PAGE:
And then there were … four?
"We’re playing well. We’re cautiously optimistic," said J.P. Ricciardi, general manager of the Toronto Blue Jays team that arrives at Fenway Park tonight for the opener of a three-game series. "We’re still pitching well, like we have the last three years, but we’re pitching well with younger kids that people don’t know and we didn’t know. And I’ll be honest: We still don’t know."
The Jays are 27-14 and own the best record in the American League at what amounts to the quarter-mile post in the run for the roses in the 2009 season. Toronto is excelling in every area -- pitching, offense, defense -- leading to an obvious question:
With all of the attention on the Red Sox, Tampa Bay Rays and New York Yankees, is it possible that the American League East houses a fourth championship hopeful, one that has blossomed in the absence of expectation?
"That’s fine. I don’t know if it can help, but for us, we don’t need someone not thinking well of us," said Ricciardi. "At the end of the day, we have to play and we understand that.’’
With that in mind, here is how the Jays stack up in an AL East that was thought to be a three-horse race:
Jays 19-10, 4.00 (third)
Rays 17-16, 5.18 (eighth)
Yankees 12-11, 5.25 (ninth)
Red Sox 15-12, 5.76 (13th)
As blessed as the Jays are to have Roy Halladay (8-1, 2.78), the three starters scheduled against the Sox -- Brian Tallet, Brett Cecil and Robert Ray -- are a combined 5-2 with a 3.72 ERA so far. The rotation was expected to be one of Toronto’s weaknesses given the departure of A.J. Burnett along with injuries to both Shaun Marcum and Dustin McGowan. But the Jays have been able to fill in behind Halladay with a cast of young and talented pitchers.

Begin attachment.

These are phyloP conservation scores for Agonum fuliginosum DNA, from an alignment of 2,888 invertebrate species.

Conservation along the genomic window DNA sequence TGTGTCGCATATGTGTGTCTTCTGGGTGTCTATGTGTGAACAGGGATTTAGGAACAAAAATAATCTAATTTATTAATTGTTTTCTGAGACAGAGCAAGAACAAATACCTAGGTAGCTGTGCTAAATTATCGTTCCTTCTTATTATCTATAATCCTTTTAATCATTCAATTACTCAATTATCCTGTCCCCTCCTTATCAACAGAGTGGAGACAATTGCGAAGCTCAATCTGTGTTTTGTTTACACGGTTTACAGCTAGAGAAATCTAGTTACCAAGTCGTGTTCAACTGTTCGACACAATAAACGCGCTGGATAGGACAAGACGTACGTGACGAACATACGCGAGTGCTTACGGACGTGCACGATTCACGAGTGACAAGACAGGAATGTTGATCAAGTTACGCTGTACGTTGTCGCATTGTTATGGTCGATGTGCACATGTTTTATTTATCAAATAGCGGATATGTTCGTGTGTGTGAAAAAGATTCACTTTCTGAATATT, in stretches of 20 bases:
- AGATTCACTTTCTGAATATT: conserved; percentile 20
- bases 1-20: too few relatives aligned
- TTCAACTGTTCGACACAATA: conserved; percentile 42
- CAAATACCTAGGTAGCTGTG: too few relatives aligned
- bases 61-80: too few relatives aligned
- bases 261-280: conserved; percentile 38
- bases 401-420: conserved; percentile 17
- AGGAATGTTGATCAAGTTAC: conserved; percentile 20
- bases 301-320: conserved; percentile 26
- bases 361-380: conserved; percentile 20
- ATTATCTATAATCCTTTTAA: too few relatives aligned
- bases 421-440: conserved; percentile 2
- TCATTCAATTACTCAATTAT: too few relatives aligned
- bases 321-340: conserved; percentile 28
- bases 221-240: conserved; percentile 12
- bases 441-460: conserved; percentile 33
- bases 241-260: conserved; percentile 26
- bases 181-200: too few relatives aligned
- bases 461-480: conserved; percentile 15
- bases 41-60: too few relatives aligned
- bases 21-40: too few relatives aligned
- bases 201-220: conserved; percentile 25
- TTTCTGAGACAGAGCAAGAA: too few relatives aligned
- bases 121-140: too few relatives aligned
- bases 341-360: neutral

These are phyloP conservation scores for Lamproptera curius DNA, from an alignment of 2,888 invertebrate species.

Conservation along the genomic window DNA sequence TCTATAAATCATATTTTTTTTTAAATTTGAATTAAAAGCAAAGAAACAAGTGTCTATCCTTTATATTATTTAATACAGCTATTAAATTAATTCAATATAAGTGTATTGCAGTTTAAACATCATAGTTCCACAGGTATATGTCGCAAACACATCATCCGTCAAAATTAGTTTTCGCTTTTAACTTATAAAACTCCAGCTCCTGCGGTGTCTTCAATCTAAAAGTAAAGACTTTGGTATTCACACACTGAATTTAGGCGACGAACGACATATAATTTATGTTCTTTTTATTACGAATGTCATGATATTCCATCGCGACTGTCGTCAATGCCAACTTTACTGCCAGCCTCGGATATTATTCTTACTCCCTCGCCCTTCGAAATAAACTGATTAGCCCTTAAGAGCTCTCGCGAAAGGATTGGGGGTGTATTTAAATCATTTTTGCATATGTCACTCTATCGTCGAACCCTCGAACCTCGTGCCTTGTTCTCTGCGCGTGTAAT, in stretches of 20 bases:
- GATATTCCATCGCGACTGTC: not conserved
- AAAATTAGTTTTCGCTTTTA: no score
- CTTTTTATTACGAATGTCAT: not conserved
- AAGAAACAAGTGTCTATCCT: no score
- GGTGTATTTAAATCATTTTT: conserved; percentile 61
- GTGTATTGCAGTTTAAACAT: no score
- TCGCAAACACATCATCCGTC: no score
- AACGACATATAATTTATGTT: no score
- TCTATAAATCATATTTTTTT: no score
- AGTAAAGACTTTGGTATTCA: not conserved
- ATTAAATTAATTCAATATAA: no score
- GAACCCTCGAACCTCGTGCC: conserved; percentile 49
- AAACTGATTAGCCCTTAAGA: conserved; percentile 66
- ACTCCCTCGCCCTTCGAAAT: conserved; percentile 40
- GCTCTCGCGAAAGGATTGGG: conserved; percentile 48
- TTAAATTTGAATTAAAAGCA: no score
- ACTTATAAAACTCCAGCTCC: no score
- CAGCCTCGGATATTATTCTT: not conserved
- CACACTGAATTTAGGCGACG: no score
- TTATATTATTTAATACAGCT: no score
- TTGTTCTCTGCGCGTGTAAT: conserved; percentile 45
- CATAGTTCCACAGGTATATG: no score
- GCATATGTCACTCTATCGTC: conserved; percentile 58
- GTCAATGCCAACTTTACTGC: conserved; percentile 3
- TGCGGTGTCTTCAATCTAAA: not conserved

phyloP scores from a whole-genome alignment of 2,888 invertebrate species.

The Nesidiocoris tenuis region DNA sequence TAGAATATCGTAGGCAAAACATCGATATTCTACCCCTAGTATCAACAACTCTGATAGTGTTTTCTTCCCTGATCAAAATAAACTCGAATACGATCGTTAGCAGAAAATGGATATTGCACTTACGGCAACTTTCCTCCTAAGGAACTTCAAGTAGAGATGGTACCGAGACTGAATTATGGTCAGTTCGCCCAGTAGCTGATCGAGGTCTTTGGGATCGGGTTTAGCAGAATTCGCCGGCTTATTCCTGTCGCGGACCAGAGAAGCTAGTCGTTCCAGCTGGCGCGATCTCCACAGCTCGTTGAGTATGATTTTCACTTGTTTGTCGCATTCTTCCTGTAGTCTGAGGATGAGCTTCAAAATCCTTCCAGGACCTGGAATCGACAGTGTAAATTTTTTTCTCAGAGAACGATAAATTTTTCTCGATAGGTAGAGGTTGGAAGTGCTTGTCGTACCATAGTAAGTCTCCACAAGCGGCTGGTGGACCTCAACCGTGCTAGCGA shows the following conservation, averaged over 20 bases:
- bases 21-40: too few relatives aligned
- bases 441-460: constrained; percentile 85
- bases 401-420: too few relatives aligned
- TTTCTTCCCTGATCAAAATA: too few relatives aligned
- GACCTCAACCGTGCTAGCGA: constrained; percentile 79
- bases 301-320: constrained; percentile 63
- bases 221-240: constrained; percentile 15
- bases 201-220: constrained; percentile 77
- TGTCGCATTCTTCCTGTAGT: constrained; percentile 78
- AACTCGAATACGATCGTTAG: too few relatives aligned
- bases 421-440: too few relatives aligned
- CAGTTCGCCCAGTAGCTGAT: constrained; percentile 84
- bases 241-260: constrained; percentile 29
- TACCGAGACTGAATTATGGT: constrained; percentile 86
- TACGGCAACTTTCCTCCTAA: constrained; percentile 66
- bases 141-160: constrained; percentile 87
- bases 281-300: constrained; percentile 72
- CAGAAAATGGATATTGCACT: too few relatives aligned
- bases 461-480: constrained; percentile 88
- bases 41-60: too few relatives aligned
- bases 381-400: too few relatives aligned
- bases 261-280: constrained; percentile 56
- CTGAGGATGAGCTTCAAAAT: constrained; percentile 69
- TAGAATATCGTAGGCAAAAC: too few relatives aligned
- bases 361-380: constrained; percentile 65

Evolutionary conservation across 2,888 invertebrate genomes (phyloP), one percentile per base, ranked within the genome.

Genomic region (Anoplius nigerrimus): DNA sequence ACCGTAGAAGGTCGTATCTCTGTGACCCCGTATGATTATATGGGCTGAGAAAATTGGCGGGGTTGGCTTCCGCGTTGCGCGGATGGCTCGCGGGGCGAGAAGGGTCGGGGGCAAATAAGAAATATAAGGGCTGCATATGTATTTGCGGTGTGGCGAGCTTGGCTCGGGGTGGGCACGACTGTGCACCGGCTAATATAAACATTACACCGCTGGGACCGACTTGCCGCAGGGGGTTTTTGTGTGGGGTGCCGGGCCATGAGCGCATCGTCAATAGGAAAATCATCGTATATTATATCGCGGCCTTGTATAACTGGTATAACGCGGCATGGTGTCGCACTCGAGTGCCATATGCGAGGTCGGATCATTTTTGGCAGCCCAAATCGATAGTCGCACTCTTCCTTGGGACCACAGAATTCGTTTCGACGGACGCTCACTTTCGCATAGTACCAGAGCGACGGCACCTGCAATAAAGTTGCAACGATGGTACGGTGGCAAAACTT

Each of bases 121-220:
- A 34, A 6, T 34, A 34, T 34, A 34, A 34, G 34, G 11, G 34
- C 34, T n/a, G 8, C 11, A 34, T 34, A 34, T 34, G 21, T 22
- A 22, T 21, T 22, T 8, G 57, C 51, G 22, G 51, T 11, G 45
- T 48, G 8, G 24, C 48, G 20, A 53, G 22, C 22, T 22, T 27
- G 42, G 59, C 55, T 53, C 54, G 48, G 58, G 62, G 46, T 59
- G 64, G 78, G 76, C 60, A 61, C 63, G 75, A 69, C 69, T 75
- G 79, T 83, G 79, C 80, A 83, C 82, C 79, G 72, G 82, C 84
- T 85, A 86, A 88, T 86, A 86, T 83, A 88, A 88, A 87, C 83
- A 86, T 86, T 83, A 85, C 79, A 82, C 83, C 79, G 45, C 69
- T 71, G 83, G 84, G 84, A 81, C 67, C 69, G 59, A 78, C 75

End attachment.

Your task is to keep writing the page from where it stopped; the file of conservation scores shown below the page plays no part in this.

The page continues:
Will they hold up? That is hard to say. But Ricciardi believes the Jays have the organizational depth to make choices -- sound familiar? -- and the Jays might already have activated Jesse Litsch and Ricky Romero from the disabled list were it not for the fact that the Toronto staff has been pitching well without them.
"I’m not going to disrupt the team if guys continue to pitch well," said Ricciardi. "At the same time, it’s only May. ...It’s just hard right now because no one has failed. Until we have some failure, we’re going to stay where we are."